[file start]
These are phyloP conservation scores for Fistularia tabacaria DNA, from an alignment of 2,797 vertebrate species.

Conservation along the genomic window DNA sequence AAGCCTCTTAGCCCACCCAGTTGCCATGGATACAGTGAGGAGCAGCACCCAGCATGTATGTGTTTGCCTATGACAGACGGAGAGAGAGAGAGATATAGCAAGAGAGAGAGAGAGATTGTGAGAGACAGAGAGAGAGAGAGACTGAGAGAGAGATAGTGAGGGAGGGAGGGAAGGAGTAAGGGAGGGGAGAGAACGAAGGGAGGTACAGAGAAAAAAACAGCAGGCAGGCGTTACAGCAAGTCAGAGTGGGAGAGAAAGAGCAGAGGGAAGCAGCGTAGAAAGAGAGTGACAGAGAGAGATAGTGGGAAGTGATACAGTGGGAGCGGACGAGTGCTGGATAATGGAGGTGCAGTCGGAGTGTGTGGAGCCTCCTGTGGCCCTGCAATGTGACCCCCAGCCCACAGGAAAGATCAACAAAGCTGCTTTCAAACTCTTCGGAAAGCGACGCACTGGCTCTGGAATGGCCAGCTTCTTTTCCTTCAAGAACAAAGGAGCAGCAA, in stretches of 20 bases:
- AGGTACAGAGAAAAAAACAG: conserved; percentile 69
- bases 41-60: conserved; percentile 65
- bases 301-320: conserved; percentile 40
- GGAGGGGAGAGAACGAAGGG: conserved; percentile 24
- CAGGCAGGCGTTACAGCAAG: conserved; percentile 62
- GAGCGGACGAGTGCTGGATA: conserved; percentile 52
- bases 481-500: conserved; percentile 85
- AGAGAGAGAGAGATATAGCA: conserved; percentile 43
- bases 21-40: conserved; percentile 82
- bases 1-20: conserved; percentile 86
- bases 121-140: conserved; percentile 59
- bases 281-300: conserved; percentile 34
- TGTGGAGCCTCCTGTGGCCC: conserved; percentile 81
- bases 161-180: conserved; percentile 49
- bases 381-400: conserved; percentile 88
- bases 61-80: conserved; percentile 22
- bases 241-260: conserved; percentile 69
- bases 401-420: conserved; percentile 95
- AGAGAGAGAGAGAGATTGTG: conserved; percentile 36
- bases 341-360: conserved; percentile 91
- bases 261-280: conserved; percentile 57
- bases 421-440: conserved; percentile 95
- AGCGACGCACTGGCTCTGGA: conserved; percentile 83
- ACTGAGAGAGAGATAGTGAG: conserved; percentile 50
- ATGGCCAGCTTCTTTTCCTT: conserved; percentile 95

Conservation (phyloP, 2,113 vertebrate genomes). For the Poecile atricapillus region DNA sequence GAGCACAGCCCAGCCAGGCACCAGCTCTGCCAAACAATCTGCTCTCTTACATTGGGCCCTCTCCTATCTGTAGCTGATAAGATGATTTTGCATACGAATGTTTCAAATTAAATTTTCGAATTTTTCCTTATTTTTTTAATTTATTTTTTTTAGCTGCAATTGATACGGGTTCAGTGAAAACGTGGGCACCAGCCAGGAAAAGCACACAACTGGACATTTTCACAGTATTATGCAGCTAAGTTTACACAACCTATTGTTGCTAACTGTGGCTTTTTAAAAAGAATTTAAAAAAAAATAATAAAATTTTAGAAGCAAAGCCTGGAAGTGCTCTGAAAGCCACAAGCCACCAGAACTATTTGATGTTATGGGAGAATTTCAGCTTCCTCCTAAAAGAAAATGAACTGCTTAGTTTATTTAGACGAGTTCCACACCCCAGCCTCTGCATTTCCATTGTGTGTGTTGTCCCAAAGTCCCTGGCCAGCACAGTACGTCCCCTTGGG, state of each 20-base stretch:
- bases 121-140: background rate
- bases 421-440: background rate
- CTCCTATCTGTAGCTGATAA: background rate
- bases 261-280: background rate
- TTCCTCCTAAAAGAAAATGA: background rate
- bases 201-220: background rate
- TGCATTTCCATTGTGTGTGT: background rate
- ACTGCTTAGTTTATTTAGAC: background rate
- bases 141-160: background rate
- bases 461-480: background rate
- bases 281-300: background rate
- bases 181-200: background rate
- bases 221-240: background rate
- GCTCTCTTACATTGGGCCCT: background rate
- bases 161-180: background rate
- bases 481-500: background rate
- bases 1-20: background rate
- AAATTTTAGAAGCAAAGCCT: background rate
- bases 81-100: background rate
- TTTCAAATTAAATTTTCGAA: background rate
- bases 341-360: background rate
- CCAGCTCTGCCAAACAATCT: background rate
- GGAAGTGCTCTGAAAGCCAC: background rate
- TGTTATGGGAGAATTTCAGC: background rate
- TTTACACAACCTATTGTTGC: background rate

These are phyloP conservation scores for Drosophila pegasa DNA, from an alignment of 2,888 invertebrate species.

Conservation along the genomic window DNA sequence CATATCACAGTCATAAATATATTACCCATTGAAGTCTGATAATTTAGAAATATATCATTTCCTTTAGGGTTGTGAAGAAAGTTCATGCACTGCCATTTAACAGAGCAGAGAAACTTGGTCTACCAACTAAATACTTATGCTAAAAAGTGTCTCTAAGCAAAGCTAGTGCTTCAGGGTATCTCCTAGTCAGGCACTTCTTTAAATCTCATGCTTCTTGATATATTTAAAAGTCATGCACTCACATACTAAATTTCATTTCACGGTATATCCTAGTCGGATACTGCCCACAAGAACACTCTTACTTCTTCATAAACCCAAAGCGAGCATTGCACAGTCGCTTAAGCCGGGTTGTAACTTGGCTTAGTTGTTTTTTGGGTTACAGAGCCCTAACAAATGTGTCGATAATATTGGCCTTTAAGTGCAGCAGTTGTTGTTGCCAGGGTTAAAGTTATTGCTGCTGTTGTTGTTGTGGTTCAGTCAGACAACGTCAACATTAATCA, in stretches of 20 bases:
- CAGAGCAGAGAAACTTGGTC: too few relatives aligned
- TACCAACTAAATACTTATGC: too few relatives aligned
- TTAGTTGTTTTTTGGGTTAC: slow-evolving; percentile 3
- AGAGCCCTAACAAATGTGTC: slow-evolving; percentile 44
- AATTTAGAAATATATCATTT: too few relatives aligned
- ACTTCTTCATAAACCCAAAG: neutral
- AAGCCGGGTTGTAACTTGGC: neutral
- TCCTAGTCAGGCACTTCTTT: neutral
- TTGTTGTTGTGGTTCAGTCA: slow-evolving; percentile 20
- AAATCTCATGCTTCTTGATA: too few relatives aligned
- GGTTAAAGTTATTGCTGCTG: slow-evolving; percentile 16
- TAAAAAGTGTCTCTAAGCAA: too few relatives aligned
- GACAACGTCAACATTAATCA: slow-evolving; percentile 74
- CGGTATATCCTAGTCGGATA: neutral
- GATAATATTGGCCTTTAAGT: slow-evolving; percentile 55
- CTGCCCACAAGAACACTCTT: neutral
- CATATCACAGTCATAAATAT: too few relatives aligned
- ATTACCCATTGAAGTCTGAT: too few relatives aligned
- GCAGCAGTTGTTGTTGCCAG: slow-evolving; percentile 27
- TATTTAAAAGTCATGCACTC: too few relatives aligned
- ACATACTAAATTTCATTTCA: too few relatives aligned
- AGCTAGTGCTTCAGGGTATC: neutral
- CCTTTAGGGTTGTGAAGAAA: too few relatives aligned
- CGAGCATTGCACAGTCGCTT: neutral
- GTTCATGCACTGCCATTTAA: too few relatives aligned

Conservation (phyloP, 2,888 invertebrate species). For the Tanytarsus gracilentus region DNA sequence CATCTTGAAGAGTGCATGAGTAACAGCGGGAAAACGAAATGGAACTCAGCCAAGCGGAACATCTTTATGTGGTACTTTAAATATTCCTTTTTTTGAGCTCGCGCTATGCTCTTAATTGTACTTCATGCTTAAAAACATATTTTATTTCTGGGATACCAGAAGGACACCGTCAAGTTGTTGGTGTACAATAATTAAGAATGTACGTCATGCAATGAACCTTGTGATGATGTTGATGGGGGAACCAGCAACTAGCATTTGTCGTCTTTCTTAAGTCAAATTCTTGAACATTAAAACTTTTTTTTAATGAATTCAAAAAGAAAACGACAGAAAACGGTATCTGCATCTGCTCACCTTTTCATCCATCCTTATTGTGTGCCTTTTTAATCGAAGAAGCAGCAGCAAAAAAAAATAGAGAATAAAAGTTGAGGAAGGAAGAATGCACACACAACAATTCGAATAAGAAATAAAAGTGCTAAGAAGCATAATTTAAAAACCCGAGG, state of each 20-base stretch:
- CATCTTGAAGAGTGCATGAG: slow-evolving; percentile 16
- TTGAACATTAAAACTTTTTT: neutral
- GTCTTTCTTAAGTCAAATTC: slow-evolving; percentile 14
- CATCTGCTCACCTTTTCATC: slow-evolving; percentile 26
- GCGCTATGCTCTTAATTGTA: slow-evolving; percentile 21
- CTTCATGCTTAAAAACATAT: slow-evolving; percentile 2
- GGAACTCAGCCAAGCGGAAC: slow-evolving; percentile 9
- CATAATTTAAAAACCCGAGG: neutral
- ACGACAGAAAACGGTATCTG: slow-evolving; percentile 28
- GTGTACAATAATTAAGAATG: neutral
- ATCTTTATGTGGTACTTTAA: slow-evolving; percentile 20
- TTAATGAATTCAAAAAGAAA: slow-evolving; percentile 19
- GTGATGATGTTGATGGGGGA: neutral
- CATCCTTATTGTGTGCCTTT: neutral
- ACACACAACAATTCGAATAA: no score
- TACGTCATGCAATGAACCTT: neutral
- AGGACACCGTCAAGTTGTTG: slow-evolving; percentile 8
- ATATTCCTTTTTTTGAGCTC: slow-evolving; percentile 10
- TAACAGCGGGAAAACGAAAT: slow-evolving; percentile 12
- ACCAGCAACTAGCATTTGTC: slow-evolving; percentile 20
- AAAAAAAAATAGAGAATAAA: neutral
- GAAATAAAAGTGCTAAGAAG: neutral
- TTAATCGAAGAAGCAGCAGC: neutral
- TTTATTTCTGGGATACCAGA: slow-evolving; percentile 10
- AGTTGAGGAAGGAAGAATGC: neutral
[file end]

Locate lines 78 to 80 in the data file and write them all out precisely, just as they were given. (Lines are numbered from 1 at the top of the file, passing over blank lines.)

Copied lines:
- CCTTTAGGGTTGTGAAGAAA: too few relatives aligned
- CGAGCATTGCACAGTCGCTT: neutral
- GTTCATGCACTGCCATTTAA: too few relatives aligned